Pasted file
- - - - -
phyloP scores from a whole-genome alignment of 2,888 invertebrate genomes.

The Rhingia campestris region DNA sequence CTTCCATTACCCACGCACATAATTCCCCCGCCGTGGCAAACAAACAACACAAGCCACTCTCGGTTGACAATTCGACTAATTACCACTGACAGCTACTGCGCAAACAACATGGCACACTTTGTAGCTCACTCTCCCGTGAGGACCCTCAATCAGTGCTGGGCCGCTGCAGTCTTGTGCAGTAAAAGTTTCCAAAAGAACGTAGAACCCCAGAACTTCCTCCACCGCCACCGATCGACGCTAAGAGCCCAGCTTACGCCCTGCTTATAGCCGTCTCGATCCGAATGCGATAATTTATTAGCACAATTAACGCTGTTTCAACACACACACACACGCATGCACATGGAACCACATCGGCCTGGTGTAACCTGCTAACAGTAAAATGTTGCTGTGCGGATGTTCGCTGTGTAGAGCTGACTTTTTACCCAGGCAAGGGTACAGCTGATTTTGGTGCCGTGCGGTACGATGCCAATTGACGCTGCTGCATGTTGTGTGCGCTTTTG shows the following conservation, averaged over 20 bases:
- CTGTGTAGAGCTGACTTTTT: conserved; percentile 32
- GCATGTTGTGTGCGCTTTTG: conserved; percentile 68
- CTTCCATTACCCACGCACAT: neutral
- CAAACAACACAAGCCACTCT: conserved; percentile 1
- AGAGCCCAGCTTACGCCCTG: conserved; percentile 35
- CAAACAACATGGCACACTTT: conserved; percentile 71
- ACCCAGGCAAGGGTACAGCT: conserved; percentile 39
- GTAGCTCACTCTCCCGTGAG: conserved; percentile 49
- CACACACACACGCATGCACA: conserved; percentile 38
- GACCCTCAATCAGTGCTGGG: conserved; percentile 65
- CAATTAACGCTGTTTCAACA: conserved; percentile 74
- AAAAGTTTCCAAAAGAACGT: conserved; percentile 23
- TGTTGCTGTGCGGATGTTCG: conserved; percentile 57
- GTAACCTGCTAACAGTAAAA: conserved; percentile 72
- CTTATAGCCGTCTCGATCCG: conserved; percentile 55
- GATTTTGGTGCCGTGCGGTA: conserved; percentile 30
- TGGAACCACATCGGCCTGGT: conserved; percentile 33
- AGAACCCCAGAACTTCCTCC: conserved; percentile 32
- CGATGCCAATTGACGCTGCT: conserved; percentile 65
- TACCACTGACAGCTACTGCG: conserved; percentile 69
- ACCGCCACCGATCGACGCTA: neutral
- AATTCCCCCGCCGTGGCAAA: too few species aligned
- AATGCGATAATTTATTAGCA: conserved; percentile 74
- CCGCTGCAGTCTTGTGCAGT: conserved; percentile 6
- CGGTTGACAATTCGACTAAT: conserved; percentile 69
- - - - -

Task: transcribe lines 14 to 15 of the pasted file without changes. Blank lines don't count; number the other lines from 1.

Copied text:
- AAAAGTTTCCAAAAGAACGT: conserved; percentile 23
- TGTTGCTGTGCGGATGTTCG: conserved; percentile 57